Kia ora koutou. Hola. Bienvenido. Welcome.
I specifically acknowledge: Members of the Diplomatic Corps; Dr Matthew O’Meager; Mr Craig Nicholson; Georgia Glory and Juan Lara.
As you can see, I have a particular incentive to learn Spanish myself. My daughter-in-law Trish is from Chile, and my mokos speak Spanish, as well as te reo Māori and English.
I so envy their ability to move so effortlessly between those three languages. In doing so, they are also gaining insights into how different cultures see the world.
As the great Italian film director Frederico Fellini once said: “A different language is a different vision of life”.
Such understanding is invaluable in our highly diverse communities – and in our inter-connected world.
As a former academic at three of the universities involved in the Latin American CAPE, I am delighted to have this opportunity to support its work – and to host everyone here tonight for this launch of the second Aotearoa Spanish Language Week.
It is both a courtesy and a privilege to communicate with others in their language – and I wish I was able to extend that courtesy more fully to the Spanish speakers who are with us tonight.
For New Zealanders, the Pacific Ocean is not a barrier. We see it as connecting the peoples of the Pacific to each other.
The ancient ancestors of iwi Māori came from Asia. Aotearoa New New Zealand is the final destination of a great diaspora that spread from Taiwan, out across the Pacific, over several thousand years.
And at some point in that extraordinary journey, Polynesian people made contact with indigenous peoples in South America. Kumara are tangible evidence of that contact.
Polynesians not only learned to cultivate a South American sweet potato: the name for it also became part of our indigenous languages.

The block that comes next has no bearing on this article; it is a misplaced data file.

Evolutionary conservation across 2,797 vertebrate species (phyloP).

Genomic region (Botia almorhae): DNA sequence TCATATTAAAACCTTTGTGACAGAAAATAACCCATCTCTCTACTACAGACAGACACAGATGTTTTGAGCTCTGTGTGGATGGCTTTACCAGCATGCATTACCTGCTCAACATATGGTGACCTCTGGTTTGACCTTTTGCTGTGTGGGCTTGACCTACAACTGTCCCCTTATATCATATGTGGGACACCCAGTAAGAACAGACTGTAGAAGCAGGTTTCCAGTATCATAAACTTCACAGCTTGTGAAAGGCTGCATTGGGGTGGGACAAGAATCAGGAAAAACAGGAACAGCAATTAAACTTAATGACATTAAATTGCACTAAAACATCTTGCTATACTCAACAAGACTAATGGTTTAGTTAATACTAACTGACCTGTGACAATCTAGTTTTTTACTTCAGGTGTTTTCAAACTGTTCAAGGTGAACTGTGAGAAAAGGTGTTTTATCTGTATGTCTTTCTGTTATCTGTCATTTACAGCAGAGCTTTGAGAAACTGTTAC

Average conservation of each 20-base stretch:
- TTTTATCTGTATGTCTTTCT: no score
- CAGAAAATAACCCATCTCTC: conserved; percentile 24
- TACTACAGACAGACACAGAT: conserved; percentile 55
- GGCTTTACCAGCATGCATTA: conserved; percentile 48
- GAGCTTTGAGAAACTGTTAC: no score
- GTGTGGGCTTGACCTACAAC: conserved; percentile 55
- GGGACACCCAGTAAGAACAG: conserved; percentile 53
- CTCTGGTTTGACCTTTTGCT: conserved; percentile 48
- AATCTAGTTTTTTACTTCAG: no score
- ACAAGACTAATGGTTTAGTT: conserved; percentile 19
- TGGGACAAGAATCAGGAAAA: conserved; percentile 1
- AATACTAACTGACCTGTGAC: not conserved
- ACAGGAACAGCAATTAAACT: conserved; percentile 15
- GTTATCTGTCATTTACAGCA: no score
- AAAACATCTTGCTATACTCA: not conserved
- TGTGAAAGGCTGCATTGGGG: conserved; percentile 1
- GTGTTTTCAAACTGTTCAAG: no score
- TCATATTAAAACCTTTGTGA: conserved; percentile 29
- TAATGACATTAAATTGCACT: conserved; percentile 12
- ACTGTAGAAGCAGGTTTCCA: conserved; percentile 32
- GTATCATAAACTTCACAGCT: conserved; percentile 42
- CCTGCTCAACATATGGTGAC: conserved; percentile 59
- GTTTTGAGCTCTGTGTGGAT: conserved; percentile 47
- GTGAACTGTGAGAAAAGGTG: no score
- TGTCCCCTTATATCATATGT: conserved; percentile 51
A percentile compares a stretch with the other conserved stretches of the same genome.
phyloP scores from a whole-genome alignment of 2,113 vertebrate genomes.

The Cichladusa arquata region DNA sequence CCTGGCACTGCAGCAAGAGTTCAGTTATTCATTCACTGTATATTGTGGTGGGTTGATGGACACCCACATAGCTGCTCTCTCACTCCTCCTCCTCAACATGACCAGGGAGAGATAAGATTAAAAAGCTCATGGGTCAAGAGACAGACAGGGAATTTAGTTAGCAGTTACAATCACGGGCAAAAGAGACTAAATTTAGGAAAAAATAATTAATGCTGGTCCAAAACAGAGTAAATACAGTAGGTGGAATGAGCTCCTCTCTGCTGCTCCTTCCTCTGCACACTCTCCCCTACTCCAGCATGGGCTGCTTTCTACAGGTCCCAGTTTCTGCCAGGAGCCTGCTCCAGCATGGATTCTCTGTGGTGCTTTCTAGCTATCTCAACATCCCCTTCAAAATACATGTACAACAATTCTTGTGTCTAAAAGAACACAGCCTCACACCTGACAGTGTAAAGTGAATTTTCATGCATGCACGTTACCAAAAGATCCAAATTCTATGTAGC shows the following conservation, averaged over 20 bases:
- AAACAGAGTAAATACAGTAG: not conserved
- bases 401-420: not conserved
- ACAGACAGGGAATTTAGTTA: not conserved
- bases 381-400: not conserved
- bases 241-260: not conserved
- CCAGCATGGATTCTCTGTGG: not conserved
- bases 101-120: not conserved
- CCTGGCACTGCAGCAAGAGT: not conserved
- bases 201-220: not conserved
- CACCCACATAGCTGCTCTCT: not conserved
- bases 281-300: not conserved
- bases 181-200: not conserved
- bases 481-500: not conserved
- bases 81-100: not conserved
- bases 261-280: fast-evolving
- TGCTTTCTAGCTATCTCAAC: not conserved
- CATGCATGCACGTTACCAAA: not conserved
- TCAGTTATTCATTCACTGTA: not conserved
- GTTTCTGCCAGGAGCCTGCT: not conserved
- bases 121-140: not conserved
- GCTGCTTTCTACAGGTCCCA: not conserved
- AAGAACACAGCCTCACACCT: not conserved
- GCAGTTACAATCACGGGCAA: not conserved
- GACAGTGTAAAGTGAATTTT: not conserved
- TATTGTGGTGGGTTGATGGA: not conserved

Tonight, we celebrate our links with our Latin American neighbours across the Pacific Ocean – ancient and modern.
We look forward to further developing those connections – whether they be diplomatic, economic, educational or cultural – and we will work together to create a more sustainable future for our peoples.
We acknowledge the former refugees, and migrants from across Latin America and other Spanish-speaking nations who have made their home in Aotearoa – and the many contributions they have made to our communities.
And we look to the future, when the language skills my mokos are acquiring will be increasingly in demand by employers.
The key to developing relationships is understanding, and language is the portal to that understanding.
Tonight, we celebrate Español, the beautiful melodious language of many millions of people who live in Latin America.
To those of you here tonight who are teaching or learning Spanish, congratulations. You are helping New Zealanders to become proficient speakers of the fourth most spoken language in the world, you are expanding their horizons, and enabling us to better connect with our neighbours and understand each other.
I now invite Craig Nicholson to tell us all more about the work of the Latin American CAPE and Aotearoa Spanish Language Week.